How a Terrible Blind Date with a "Jeopardy!" Winner Shook My Self-Confidence

"You're a lot fatter than I thought you'd be," he says.

BY MEGHAN HOLOHAN

The smell of perfume fills my nostrils as Timmy and I walk through the cosmetics section of Macy's.   

"So I was on this date with this conservative Republican," he says. Timmy and I are on a date. A first date. Is it cool to talk about another date? I ignore it. "And she was just so militant about it. I couldn't take it."

"Yeah, I normally stay away from people who admit to being Republican or say they have close personal relationships with Jesus," I say.

"I have a close personal relationship with Jesus and he wants to have one with you, too," Timmy says.

"Of course he does, I'm awesome, but Jesus already knows this."

Timmy stares at me. I look at him, searching for a sign that he was joking.

I was already doubtful when he suggested meeting at a mall in the suburbs. I am not a fan of shopping, but he kept insisting that he knew women love to shop. To be honest, I wanted to meet him because he said he won at Jeopardy! and I am a sucker for trivia. And he lived in Europe for a while.

We continue to circle the mall. He occasionally asks if I want to shop and I decline each time. He tells me I have great tits and I look at him and shrug.

"You know I don't mind your curves," he says.

"I am not really worried about it," I reply.

"Oh, well I thought you would be. I mean if I were with a guy like me, I would be worried that I looked good enough."

Again, I can't tell if he is joking. He doesn't look like Quasimodo, but he also does not look like a man who should utter that sentence. He stands at about six feet and he sports a sizeable paunch. His sandy blond hair reminds me of Emilio Estevez's in "The Breakfast Club" and a pair of wrap around sunglasses, complete with cord for them to dangle around his neck, emphasizes his '80s look.

When we met, I was surprised. I have seen a picture of him that was about 10 years out of date. But that surprise was quickly upstaged by another one when immediately he asked me if I wanted to have kids. I stammered something about loving my niece and let my sentence end awkwardly.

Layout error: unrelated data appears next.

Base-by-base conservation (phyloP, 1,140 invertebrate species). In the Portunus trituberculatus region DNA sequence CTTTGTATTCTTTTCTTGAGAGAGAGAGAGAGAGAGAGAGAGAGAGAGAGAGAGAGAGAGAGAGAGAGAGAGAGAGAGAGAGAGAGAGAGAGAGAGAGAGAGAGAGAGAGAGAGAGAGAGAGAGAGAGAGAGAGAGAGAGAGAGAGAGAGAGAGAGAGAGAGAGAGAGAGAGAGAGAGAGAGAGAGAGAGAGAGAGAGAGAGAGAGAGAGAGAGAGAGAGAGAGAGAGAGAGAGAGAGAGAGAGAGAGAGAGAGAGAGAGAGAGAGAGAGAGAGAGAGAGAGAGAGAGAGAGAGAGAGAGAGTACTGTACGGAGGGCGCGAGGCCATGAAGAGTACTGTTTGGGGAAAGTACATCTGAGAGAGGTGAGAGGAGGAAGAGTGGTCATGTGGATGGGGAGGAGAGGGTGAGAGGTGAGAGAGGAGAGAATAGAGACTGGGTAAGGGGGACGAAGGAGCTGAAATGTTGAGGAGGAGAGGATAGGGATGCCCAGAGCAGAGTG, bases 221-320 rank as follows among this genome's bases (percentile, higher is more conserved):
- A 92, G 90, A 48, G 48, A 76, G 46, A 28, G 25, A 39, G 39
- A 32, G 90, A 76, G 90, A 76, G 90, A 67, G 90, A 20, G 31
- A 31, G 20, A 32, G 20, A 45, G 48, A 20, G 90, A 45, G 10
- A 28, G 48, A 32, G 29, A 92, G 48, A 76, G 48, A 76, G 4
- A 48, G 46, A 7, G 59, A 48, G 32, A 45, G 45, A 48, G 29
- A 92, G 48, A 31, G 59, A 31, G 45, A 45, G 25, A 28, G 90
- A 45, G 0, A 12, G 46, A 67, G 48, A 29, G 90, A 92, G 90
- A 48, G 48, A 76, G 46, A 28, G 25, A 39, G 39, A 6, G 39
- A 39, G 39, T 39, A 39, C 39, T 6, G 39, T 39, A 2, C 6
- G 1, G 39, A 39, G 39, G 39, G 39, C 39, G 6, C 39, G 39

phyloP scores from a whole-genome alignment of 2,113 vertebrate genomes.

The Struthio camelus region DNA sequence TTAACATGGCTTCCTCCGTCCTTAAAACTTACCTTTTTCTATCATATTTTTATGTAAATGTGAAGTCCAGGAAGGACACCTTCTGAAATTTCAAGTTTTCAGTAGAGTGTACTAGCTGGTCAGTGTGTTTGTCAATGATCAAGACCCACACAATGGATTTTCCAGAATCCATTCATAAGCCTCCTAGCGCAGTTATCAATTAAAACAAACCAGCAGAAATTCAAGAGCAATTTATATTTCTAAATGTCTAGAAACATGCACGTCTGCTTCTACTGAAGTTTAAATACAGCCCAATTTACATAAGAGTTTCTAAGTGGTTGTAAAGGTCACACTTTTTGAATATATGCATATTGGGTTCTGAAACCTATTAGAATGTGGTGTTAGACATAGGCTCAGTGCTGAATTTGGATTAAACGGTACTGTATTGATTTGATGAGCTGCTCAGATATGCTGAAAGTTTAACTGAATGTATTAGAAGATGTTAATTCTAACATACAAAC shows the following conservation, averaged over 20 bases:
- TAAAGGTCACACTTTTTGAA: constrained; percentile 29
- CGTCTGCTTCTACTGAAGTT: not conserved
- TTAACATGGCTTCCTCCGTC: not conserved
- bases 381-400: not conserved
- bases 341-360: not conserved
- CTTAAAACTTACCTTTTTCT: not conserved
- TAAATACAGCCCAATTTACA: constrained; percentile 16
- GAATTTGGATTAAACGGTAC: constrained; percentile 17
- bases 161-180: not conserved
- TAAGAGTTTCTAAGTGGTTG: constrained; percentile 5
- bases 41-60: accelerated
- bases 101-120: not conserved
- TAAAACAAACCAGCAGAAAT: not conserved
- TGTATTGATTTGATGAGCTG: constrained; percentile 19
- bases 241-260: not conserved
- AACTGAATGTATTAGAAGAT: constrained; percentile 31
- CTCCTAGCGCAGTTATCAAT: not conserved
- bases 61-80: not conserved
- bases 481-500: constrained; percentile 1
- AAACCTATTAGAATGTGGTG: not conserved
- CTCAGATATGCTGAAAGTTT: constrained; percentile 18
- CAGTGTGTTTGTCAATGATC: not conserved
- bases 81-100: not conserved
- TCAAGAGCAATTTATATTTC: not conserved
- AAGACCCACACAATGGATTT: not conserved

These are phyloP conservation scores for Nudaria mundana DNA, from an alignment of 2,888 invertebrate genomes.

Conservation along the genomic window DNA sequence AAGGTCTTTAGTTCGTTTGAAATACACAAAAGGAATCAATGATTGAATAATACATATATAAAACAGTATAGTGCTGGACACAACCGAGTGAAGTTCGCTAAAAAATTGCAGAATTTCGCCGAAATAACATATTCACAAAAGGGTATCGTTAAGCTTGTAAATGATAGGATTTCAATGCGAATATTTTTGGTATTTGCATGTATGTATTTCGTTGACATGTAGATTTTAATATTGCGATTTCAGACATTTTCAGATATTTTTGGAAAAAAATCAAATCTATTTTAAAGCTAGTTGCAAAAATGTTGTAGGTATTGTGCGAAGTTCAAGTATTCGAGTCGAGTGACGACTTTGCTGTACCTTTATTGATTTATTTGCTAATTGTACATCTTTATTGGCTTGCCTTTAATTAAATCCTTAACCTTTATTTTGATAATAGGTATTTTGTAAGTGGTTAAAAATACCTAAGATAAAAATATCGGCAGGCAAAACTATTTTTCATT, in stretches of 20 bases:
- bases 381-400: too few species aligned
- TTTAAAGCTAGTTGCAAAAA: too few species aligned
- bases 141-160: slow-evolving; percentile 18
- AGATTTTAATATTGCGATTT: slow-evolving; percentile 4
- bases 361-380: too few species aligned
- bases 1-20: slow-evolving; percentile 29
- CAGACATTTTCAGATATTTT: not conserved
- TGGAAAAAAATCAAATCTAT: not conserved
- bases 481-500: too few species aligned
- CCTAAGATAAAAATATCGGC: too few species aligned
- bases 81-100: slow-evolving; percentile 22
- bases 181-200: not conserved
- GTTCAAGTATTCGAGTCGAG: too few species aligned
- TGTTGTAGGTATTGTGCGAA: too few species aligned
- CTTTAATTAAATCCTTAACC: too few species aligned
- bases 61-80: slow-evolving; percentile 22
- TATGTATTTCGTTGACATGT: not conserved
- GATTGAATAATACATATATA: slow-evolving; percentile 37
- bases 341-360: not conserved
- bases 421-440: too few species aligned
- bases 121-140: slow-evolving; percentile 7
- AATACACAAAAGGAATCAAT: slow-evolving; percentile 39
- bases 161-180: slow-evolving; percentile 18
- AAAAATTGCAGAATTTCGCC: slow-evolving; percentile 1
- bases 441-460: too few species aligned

"You know, I don't think this is working out," I say.

"No, you know what? We just need to get a drink and sit down and talk," he says.

He suggests Applebee's. Also, not a restaurant I'd choose, but I figure I could use a drink. We settle into a booth and a waitress brings us oversized beers and he orders an appetizer.  

He starts again, asking me what music I like and I mention Arcade Fire, the Avett Brothers, and a few other bands.  

"So indie hipster shit," he says.

"Well, um, I guess."

I chug my beer and then say again, "I'm really sorry I don't think this is working."

"To be honest, you're a lot fatter than I thought you would be," he responds while shoveling something called Wonton Tacos into his mouth. His tone is so matter-of-fact, as if this is the only logical way to respond to my comment.

Tears spring to my eyes, but I don't want to cry in front of him, so I rush to the bathroom. I furiously start texting my sister. As I sniffle in the stall, I think about this guy with his feathered hair and pronounced beer gut and I wonder where he gets off commenting on my looks.

The sniffles turn into sobs and I fear the waitress fixing her makeup will send for help. I can't believe a 35-year-old man who lives with his parents and introduces himself as "Timmy" can shred my self-esteem with a sentence. I start justifying my looks. Sure, you've gained some weight, but you did just experience a messy divorce and it happens. I leave the stall, drying my tears, and examine myself in the mirror. You're not fat. Maybe there are a few areas to work on. And I stop my pep talk. Why should I care what he thinks about me?

The more I think about it, the madder I get.

Here is the problem: He drove me from my car to the mall. So I go back to the table and watch Timmy shove deep-fried disasters into his mouth, while I ask for the check (which I end up paying).